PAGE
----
Differential equation on -x^2

• Sep 12th 2010, 08:46 AM
Trikotnik
Differential equation on -x^2
The differential equation $\displaystyle y' + 2xy = 4e$ on $\displaystyle -x^2$ is given.

Solve the modified homogeneous equation.
What is the general solution to the equation?
Find that particulate solution which goes through T(0,2).
• Sep 12th 2010, 11:37 PM
CaptainBlack
Quote:

Originally Posted by Trikotnik
The differential equation $\displaystyle y' + 2xy = 4e$ on $\displaystyle -x^2$ is given.

Solve the modified homogeneous equation.
What is the general solution to the equation?
Find that particulate solution which goes through T(0,2).

What does "on -x^2" mean?

CB
• Sep 13th 2010, 01:38 AM
MathoMan
First, I assume you ment $\displaystyle y'+2xy=4e^{-x^2}$.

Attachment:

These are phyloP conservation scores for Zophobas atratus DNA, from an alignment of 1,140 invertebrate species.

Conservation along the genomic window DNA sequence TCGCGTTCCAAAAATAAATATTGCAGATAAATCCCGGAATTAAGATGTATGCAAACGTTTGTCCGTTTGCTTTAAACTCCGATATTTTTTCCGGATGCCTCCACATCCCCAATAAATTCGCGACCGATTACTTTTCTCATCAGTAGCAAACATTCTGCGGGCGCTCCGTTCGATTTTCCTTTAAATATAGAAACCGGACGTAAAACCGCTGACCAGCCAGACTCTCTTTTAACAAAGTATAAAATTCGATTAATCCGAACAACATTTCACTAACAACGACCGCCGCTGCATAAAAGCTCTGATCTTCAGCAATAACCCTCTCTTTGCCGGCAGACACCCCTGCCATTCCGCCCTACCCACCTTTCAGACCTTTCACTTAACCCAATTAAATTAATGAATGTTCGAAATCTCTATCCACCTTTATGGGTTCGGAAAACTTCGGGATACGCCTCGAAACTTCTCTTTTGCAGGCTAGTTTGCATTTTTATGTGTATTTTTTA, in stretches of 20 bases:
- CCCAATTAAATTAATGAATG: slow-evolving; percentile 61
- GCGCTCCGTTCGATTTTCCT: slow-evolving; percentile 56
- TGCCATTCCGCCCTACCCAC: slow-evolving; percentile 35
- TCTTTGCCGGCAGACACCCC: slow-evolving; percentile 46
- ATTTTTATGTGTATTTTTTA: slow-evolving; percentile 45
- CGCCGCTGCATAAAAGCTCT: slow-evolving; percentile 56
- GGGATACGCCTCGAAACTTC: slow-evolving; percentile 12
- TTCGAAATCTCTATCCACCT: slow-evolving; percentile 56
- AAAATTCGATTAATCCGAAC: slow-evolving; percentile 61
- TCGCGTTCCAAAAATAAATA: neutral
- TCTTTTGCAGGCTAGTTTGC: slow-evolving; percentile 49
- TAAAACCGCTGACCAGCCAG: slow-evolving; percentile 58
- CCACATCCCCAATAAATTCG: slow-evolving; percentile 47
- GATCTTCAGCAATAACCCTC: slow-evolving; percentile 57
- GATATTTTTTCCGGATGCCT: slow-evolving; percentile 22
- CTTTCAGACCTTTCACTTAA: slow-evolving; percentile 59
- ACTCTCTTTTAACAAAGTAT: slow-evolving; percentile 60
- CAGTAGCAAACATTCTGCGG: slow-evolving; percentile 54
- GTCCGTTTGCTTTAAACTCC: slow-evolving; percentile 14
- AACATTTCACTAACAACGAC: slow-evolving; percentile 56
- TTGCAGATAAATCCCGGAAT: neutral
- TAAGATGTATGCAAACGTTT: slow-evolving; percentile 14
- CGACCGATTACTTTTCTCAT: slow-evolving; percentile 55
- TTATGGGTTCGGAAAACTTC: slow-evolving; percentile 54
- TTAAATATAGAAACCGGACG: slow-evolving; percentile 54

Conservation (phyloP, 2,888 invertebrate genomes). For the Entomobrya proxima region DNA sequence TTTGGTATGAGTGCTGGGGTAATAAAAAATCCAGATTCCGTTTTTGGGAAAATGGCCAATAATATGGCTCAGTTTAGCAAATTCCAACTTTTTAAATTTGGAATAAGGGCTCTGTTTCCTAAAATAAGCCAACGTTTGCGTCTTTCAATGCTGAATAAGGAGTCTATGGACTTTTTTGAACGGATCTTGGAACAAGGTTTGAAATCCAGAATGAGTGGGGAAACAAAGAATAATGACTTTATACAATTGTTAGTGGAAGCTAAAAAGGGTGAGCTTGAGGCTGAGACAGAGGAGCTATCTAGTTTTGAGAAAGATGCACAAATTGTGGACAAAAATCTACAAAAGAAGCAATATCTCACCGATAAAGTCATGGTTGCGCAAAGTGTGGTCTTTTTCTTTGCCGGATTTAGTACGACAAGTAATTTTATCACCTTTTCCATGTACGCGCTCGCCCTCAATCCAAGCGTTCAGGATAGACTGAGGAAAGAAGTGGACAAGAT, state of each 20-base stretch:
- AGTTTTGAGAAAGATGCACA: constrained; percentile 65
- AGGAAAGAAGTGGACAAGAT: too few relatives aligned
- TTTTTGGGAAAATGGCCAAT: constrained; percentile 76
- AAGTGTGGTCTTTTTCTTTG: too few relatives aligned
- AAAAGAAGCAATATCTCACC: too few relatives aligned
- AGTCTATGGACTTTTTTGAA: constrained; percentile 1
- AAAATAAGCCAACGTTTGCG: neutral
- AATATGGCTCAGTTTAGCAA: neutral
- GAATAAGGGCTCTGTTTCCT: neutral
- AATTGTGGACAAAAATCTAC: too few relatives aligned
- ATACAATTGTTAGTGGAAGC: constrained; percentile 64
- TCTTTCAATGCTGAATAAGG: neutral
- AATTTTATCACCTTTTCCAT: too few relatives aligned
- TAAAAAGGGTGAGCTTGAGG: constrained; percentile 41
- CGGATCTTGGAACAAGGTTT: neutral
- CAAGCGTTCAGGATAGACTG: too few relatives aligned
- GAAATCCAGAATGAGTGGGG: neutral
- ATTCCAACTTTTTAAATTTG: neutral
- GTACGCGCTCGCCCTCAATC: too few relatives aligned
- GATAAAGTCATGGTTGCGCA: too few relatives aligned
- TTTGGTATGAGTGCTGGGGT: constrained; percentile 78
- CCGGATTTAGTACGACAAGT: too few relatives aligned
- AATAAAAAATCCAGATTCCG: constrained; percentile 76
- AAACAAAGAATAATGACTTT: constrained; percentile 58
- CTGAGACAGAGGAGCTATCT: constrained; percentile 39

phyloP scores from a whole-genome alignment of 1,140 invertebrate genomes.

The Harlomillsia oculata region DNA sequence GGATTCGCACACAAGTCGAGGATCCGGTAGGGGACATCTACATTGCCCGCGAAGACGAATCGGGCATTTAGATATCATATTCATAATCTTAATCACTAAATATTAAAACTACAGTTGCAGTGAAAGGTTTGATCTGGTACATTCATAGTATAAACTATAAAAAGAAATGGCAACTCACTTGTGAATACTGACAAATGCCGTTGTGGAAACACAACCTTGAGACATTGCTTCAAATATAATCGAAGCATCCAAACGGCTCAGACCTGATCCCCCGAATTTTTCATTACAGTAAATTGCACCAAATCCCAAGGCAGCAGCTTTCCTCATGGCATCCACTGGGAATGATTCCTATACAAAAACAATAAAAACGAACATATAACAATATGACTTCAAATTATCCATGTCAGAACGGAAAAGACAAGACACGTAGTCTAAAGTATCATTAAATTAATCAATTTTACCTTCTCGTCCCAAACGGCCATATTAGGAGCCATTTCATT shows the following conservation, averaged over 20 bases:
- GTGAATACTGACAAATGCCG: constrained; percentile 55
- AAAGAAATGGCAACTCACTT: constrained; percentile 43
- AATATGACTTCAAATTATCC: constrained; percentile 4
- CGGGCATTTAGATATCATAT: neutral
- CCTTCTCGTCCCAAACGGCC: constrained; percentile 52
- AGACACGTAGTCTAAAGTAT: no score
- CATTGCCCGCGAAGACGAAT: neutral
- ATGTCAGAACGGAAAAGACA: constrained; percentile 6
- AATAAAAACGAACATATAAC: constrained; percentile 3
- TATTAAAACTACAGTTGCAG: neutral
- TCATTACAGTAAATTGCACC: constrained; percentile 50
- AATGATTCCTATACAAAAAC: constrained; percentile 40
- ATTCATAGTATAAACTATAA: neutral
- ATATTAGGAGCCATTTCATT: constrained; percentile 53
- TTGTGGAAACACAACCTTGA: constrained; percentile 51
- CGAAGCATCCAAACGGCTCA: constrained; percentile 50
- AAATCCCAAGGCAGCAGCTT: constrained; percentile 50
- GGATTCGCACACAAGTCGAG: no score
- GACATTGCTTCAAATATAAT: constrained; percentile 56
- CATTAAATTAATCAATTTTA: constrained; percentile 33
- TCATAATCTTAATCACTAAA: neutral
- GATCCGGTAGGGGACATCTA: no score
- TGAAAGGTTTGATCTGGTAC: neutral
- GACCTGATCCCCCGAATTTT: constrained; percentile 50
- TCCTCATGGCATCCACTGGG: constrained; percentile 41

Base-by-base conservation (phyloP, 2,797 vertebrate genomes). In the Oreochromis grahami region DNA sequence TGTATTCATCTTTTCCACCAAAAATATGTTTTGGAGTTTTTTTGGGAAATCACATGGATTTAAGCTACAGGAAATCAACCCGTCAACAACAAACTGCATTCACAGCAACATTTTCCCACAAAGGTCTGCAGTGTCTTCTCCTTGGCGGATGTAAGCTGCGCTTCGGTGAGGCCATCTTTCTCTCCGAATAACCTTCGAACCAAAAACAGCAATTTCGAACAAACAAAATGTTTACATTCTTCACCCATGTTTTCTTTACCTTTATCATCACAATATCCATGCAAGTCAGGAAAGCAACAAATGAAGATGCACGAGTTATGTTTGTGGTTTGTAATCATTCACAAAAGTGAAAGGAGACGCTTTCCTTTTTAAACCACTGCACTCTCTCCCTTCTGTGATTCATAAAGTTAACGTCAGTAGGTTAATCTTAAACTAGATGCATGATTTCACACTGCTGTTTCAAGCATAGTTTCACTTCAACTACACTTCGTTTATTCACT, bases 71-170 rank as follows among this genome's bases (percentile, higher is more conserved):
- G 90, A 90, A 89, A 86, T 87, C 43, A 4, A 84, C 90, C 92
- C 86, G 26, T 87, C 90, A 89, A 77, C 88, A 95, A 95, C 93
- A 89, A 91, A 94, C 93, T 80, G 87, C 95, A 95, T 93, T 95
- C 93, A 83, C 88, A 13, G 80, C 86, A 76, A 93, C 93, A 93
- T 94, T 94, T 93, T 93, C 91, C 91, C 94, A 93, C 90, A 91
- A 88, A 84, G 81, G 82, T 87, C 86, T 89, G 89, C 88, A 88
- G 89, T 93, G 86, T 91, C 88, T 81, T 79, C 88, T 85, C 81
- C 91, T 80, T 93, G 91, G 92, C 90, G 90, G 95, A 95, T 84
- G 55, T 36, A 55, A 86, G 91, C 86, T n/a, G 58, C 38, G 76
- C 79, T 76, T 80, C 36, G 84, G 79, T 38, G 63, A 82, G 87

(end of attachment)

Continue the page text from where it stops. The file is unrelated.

Anyway, the equation is a first order linear differential equation. In general it can be written down as $\displaystyle y' + p(x)y=q(x)$. Using the variation of the constant method general solution formula can be found, and it goes something like this $\displaystyle y=\left(\int q(x)\cdot e^{-P(x)} dx+C\right)\cdot e^{P(x)}$ where $\displaystyle P$ is the primitive function of the function $\displaystyle p$, $\displaystyle \qquad \int p(x) dx= P(x)+const.$.

Using the formula should suffice to solve the problem(s).
• Sep 13th 2010, 02:38 AM
CaptainBlack
Quote:

Originally Posted by Trikotnik
The differential equation $\displaystyle y' + 2xy = 4e$ on $\displaystyle -x^2$ is given.

Solve the modified homogeneous equation.
What is the general solution to the equation?
Find that particulate solution which goes through T(0,2).

If as MathoMan suggests you mean:

$\displaystyle y'+2xy=e^{-x^2}$

we can use an integrating factor of $\displaystyle e^{x^2}$ to get:

$\displaystyle \dfrac{d}{dx}\left( e^{x^2}y(x)\right)=1$

so:

$\displaystyle y(x)=e^{-x^2}(x+c)$

CB